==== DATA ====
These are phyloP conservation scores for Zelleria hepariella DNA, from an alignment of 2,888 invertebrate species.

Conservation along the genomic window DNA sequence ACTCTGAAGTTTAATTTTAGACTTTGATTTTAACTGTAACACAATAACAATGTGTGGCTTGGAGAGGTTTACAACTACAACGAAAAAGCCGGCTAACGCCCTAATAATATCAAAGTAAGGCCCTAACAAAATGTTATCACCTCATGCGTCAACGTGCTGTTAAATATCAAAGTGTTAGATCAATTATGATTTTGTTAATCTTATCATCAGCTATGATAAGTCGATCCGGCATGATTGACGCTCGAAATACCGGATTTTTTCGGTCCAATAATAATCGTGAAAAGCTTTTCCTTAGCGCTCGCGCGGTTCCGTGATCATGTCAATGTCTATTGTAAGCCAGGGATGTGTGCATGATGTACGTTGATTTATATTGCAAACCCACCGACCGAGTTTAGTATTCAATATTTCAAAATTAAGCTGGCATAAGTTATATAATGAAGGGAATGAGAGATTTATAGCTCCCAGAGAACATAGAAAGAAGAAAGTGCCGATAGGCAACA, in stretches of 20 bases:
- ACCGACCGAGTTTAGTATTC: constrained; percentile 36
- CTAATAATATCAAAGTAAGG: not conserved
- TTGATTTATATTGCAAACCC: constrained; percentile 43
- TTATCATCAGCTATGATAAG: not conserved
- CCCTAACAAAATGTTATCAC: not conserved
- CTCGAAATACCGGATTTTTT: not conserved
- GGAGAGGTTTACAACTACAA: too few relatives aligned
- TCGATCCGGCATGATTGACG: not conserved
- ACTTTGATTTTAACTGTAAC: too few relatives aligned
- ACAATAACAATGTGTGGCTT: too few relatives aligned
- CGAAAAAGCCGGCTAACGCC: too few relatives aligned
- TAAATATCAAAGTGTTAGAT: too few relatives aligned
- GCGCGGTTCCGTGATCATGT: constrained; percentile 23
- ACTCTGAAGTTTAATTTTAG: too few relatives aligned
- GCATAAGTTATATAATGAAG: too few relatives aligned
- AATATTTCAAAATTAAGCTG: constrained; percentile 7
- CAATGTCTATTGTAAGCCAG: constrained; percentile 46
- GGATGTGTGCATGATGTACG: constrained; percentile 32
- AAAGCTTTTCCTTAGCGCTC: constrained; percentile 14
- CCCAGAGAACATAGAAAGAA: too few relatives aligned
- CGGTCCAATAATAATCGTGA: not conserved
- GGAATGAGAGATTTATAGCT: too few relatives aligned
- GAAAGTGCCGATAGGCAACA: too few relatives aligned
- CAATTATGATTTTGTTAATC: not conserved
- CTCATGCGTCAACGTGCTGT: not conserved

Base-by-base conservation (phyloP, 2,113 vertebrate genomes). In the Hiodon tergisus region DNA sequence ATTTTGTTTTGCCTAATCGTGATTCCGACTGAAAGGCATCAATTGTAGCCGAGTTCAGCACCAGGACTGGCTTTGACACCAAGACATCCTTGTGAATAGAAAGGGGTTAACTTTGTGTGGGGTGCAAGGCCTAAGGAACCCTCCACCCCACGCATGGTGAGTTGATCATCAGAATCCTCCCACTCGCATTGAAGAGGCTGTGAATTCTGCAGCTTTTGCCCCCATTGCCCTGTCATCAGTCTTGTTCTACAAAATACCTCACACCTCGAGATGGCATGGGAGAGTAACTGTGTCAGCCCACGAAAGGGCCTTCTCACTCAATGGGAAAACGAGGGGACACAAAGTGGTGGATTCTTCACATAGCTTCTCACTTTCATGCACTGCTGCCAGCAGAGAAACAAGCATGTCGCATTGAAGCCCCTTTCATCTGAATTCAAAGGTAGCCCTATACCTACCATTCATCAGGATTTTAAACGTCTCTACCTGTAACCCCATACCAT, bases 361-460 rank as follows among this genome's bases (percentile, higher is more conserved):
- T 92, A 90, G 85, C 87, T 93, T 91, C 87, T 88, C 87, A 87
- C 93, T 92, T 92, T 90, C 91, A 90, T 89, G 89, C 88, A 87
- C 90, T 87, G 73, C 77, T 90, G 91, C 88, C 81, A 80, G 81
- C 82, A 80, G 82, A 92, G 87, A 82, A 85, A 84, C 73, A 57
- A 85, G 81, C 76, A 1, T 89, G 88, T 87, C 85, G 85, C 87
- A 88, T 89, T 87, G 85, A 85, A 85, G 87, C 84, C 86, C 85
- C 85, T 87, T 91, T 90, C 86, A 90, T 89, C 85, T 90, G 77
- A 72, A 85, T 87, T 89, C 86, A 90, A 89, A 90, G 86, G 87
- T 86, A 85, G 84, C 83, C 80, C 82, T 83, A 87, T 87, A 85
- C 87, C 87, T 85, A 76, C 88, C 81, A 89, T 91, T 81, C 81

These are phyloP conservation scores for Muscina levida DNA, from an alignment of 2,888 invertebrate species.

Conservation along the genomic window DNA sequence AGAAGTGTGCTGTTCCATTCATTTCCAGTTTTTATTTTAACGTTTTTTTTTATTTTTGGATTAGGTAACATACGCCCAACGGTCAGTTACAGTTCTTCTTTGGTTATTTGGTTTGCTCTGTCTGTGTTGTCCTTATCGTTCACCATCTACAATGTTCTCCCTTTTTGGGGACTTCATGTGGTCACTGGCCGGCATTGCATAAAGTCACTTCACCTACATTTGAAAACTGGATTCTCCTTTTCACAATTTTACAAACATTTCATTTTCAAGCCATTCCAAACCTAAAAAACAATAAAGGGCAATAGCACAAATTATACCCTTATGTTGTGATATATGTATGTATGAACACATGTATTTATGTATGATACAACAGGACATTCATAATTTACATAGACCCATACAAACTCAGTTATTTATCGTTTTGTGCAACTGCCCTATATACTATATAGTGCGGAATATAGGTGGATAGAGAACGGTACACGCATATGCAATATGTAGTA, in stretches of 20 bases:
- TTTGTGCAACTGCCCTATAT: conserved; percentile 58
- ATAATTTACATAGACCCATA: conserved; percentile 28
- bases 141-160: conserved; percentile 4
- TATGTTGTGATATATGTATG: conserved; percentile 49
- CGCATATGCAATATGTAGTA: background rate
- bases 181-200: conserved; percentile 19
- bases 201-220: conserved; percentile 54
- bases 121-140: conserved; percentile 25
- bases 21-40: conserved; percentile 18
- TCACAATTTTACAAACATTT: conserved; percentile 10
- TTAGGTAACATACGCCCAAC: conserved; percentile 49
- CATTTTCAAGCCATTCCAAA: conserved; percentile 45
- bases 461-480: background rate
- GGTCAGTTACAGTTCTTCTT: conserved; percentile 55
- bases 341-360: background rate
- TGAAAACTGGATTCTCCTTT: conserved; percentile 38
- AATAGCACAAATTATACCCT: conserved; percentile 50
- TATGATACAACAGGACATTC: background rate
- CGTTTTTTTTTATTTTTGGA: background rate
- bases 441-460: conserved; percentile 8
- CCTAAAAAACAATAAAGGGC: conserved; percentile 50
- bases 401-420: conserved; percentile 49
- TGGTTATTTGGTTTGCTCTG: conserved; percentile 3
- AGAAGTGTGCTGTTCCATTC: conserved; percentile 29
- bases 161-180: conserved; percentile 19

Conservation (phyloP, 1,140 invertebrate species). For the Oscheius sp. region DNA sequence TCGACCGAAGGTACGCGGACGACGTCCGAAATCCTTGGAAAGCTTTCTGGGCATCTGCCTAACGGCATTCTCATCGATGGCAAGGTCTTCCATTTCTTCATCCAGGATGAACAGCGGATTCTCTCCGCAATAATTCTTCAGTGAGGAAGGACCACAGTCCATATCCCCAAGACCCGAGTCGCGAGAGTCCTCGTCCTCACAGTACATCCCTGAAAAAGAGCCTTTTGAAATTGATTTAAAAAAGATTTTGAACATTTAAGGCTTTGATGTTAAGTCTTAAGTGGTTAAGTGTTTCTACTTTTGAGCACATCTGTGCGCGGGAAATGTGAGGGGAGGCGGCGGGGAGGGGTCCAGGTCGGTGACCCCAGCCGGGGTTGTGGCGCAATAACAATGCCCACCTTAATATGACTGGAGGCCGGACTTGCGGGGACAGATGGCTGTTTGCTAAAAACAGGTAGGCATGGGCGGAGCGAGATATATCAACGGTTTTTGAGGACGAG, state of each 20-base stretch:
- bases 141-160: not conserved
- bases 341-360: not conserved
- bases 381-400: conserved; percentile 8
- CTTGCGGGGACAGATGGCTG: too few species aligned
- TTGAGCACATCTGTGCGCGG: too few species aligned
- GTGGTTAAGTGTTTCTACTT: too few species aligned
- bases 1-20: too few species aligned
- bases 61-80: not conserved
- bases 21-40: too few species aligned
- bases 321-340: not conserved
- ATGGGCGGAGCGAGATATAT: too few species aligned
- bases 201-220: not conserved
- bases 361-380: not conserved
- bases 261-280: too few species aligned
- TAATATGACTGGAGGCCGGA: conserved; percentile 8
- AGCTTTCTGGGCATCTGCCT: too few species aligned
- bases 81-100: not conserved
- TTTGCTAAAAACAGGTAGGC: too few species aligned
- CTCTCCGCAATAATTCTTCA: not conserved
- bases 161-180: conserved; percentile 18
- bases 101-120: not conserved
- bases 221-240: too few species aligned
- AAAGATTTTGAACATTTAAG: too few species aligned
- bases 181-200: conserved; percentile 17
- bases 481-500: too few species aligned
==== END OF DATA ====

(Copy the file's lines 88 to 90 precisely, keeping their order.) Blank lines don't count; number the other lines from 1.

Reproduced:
- bases 221-240: too few species aligned
- AAAGATTTTGAACATTTAAG: too few species aligned
- bases 181-200: conserved; percentile 17